Overall, the 730 Series is the most expensive drive on test per gigabyte, but if you want speed at the SATA limit and a formal guarantee of endurance, the Intel SSD will deliver both.
Intel’s 730 Series is a high-performance consumer SSD, aimed at professionals. In contrast to some recent Intel SSDs that use SandForce controllers (with Intel’s custom firmware), Intel has repurposed one if its own designs, the Intel PC29AS21CA0 controller – first developed for enterprise-class flash drives such as the Intel DC S3700. Also see: What’s the best SSD
The company also specifies its own NAND flash, here 20nm MLC, and is sufficiently confident of its endurance to offer a five-year warranty. Up to 70GB of writes per day is promised for the 480GB capacity model, suggesting a total writespan of 127TB.
Intel doesn’t specify any RAM cache details, although we understand the larger of the two available models at 480GB uses 512MB of DDR3 DRAM memory. Thanks to overclocking, the controller has been accelerated from 400- to 600MHz, a mighty move of 50 percent. The memory bus has also been tweaked from 83- to 100MHz.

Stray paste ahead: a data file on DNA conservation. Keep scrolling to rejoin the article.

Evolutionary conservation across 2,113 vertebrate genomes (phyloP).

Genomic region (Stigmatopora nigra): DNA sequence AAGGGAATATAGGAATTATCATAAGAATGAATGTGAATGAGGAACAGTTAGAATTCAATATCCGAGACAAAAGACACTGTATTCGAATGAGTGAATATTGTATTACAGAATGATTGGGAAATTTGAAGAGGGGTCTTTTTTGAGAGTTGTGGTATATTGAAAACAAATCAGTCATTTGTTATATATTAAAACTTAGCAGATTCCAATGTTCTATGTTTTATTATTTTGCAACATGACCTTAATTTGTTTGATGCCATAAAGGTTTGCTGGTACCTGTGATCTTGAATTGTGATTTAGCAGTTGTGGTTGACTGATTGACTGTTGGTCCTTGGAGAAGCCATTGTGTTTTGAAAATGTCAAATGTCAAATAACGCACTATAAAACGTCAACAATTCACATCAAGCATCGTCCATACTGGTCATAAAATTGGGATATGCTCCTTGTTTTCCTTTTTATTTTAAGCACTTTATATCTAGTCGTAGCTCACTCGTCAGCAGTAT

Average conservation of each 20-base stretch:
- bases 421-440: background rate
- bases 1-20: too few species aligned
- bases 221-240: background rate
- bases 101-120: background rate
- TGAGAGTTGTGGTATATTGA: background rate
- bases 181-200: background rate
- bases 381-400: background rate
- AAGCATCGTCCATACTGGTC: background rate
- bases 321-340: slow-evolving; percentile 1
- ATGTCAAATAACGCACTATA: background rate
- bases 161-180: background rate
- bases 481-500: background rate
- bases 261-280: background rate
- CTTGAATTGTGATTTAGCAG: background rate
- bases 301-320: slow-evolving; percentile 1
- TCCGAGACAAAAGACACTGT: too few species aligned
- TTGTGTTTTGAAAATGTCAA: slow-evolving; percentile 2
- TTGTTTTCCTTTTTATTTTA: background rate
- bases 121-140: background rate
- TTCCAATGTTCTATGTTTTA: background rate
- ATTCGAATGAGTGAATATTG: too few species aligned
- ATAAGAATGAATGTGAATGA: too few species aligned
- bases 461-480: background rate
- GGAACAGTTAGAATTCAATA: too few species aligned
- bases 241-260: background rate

Unfortunately, we currently don’t have the facility to measure internal power consumption, but Intel’s own figures of up to 5.5W when active and 1.5W idle suggest this SSD would not be a wise choice for laptops seeking decent battery lives. In straightforward sequential runs, the Intel 730 Series could stretch its legs to the SATA Revision 3.0 limit, hitting 559MB/s for reads and 507MB/s in writes.
Tested with both compressible and incompressible data in CrystalDiskMark the results were similar – for example, 459MB/s versus 456MB/s reads and 482MB/s versus 480MB/s writes – indicating the drive’s freedom from data bias. Intel’s specification rightly focuses on low latency, apparent in measurements as good input/output per second figures. And the 730 Series soundly met and beat its spec of up to 89- and 74k respectively for reads and writes.
In the AS SSD benchmark test, it was close to that spec at 89k reads and 72k writes IOPS, using the default queue depth of 64 threads. Presented with half as many threads in CrystalDiskMark (QD=32) with random 4kB transfers again, we saw almost 94k read IOPS and 82k write IOPS. For single-threaded 4kB operation, the 730 Series returned a good result of 35MB/s reads, one of the highest figures seen here, and a healthy 89MB/s for random writes. Overall, the 730 Series is the most expensive drive on test per gigabyte, but if you want speed at the SATA limit and a formal guarantee of endurance, the Intel SSD will deliver both.